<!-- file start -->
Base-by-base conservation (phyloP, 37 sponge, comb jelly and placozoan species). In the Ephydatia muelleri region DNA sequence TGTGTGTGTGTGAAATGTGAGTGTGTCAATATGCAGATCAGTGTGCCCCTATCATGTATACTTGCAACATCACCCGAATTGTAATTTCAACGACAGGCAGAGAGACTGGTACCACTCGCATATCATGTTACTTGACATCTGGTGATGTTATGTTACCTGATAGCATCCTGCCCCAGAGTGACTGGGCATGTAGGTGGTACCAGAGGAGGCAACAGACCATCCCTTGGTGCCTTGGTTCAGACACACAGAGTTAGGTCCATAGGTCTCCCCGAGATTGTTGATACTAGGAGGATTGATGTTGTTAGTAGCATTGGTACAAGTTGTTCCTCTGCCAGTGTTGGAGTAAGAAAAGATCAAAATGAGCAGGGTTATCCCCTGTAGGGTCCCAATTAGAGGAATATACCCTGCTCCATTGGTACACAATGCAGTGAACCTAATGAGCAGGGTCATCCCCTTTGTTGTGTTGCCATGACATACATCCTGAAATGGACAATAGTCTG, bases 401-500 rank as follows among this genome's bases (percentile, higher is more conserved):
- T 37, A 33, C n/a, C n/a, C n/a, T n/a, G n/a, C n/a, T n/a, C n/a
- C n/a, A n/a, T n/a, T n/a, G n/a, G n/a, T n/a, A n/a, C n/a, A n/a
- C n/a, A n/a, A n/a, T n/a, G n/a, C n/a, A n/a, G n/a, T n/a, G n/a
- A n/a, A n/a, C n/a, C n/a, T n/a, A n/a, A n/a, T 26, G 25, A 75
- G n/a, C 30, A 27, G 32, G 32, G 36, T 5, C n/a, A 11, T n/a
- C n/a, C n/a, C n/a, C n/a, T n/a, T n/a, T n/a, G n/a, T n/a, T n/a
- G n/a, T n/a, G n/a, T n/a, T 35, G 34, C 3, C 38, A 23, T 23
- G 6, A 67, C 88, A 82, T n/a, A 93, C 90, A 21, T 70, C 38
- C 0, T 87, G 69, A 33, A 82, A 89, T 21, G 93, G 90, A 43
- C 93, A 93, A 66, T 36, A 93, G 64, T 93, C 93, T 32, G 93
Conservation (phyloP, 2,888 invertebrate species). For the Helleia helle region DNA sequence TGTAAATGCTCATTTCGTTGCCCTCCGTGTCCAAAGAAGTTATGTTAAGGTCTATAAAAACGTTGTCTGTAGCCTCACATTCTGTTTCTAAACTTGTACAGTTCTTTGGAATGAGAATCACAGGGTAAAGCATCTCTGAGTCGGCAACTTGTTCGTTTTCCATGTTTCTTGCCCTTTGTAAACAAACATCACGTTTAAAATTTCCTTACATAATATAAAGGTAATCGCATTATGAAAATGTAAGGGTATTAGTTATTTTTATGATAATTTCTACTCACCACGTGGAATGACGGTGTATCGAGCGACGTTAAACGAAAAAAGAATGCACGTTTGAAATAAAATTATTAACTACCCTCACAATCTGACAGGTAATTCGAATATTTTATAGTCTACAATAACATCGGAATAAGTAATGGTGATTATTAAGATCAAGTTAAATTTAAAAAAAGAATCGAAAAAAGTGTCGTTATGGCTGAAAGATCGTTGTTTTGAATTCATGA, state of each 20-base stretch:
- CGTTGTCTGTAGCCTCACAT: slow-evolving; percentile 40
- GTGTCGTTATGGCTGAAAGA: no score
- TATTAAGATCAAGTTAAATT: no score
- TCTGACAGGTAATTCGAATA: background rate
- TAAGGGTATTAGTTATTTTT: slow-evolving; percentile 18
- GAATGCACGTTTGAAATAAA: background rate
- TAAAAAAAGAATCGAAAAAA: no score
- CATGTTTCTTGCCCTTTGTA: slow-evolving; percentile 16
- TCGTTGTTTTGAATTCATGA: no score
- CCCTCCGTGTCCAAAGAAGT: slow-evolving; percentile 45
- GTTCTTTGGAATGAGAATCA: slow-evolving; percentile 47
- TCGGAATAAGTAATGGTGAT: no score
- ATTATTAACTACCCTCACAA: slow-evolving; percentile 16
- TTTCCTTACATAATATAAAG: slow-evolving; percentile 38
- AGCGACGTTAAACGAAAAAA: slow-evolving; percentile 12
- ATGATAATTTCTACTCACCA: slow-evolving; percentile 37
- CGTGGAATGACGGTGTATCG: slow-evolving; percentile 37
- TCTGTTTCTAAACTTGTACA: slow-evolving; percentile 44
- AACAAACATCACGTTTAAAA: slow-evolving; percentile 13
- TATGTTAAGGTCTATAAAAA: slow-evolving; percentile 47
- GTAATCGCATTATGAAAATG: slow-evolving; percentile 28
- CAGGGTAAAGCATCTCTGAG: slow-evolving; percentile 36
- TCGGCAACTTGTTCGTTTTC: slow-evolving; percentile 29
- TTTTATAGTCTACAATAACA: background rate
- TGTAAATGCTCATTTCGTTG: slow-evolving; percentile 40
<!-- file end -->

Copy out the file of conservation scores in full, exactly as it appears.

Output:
Base-by-base conservation (phyloP, 37 sponge, comb jelly and placozoan species). In the Ephydatia muelleri region DNA sequence TGTGTGTGTGTGAAATGTGAGTGTGTCAATATGCAGATCAGTGTGCCCCTATCATGTATACTTGCAACATCACCCGAATTGTAATTTCAACGACAGGCAGAGAGACTGGTACCACTCGCATATCATGTTACTTGACATCTGGTGATGTTATGTTACCTGATAGCATCCTGCCCCAGAGTGACTGGGCATGTAGGTGGTACCAGAGGAGGCAACAGACCATCCCTTGGTGCCTTGGTTCAGACACACAGAGTTAGGTCCATAGGTCTCCCCGAGATTGTTGATACTAGGAGGATTGATGTTGTTAGTAGCATTGGTACAAGTTGTTCCTCTGCCAGTGTTGGAGTAAGAAAAGATCAAAATGAGCAGGGTTATCCCCTGTAGGGTCCCAATTAGAGGAATATACCCTGCTCCATTGGTACACAATGCAGTGAACCTAATGAGCAGGGTCATCCCCTTTGTTGTGTTGCCATGACATACATCCTGAAATGGACAATAGTCTG, bases 401-500 rank as follows among this genome's bases (percentile, higher is more conserved):
- T 37, A 33, C n/a, C n/a, C n/a, T n/a, G n/a, C n/a, T n/a, C n/a
- C n/a, A n/a, T n/a, T n/a, G n/a, G n/a, T n/a, A n/a, C n/a, A n/a
- C n/a, A n/a, A n/a, T n/a, G n/a, C n/a, A n/a, G n/a, T n/a, G n/a
- A n/a, A n/a, C n/a, C n/a, T n/a, A n/a, A n/a, T 26, G 25, A 75
- G n/a, C 30, A 27, G 32, G 32, G 36, T 5, C n/a, A 11, T n/a
- C n/a, C n/a, C n/a, C n/a, T n/a, T n/a, T n/a, G n/a, T n/a, T n/a
- G n/a, T n/a, G n/a, T n/a, T 35, G 34, C 3, C 38, A 23, T 23
- G 6, A 67, C 88, A 82, T n/a, A 93, C 90, A 21, T 70, C 38
- C 0, T 87, G 69, A 33, A 82, A 89, T 21, G 93, G 90, A 43
- C 93, A 93, A 66, T 36, A 93, G 64, T 93, C 93, T 32, G 93
Conservation (phyloP, 2,888 invertebrate species). For the Helleia helle region DNA sequence TGTAAATGCTCATTTCGTTGCCCTCCGTGTCCAAAGAAGTTATGTTAAGGTCTATAAAAACGTTGTCTGTAGCCTCACATTCTGTTTCTAAACTTGTACAGTTCTTTGGAATGAGAATCACAGGGTAAAGCATCTCTGAGTCGGCAACTTGTTCGTTTTCCATGTTTCTTGCCCTTTGTAAACAAACATCACGTTTAAAATTTCCTTACATAATATAAAGGTAATCGCATTATGAAAATGTAAGGGTATTAGTTATTTTTATGATAATTTCTACTCACCACGTGGAATGACGGTGTATCGAGCGACGTTAAACGAAAAAAGAATGCACGTTTGAAATAAAATTATTAACTACCCTCACAATCTGACAGGTAATTCGAATATTTTATAGTCTACAATAACATCGGAATAAGTAATGGTGATTATTAAGATCAAGTTAAATTTAAAAAAAGAATCGAAAAAAGTGTCGTTATGGCTGAAAGATCGTTGTTTTGAATTCATGA, state of each 20-base stretch:
- CGTTGTCTGTAGCCTCACAT: slow-evolving; percentile 40
- GTGTCGTTATGGCTGAAAGA: no score
- TATTAAGATCAAGTTAAATT: no score
- TCTGACAGGTAATTCGAATA: background rate
- TAAGGGTATTAGTTATTTTT: slow-evolving; percentile 18
- GAATGCACGTTTGAAATAAA: background rate
- TAAAAAAAGAATCGAAAAAA: no score
- CATGTTTCTTGCCCTTTGTA: slow-evolving; percentile 16
- TCGTTGTTTTGAATTCATGA: no score
- CCCTCCGTGTCCAAAGAAGT: slow-evolving; percentile 45
- GTTCTTTGGAATGAGAATCA: slow-evolving; percentile 47
- TCGGAATAAGTAATGGTGAT: no score
- ATTATTAACTACCCTCACAA: slow-evolving; percentile 16
- TTTCCTTACATAATATAAAG: slow-evolving; percentile 38
- AGCGACGTTAAACGAAAAAA: slow-evolving; percentile 12
- ATGATAATTTCTACTCACCA: slow-evolving; percentile 37
- CGTGGAATGACGGTGTATCG: slow-evolving; percentile 37
- TCTGTTTCTAAACTTGTACA: slow-evolving; percentile 44
- AACAAACATCACGTTTAAAA: slow-evolving; percentile 13
- TATGTTAAGGTCTATAAAAA: slow-evolving; percentile 47
- GTAATCGCATTATGAAAATG: slow-evolving; percentile 28
- CAGGGTAAAGCATCTCTGAG: slow-evolving; percentile 36
- TCGGCAACTTGTTCGTTTTC: slow-evolving; percentile 29
- TTTTATAGTCTACAATAACA: background rate
- TGTAAATGCTCATTTCGTTG: slow-evolving; percentile 40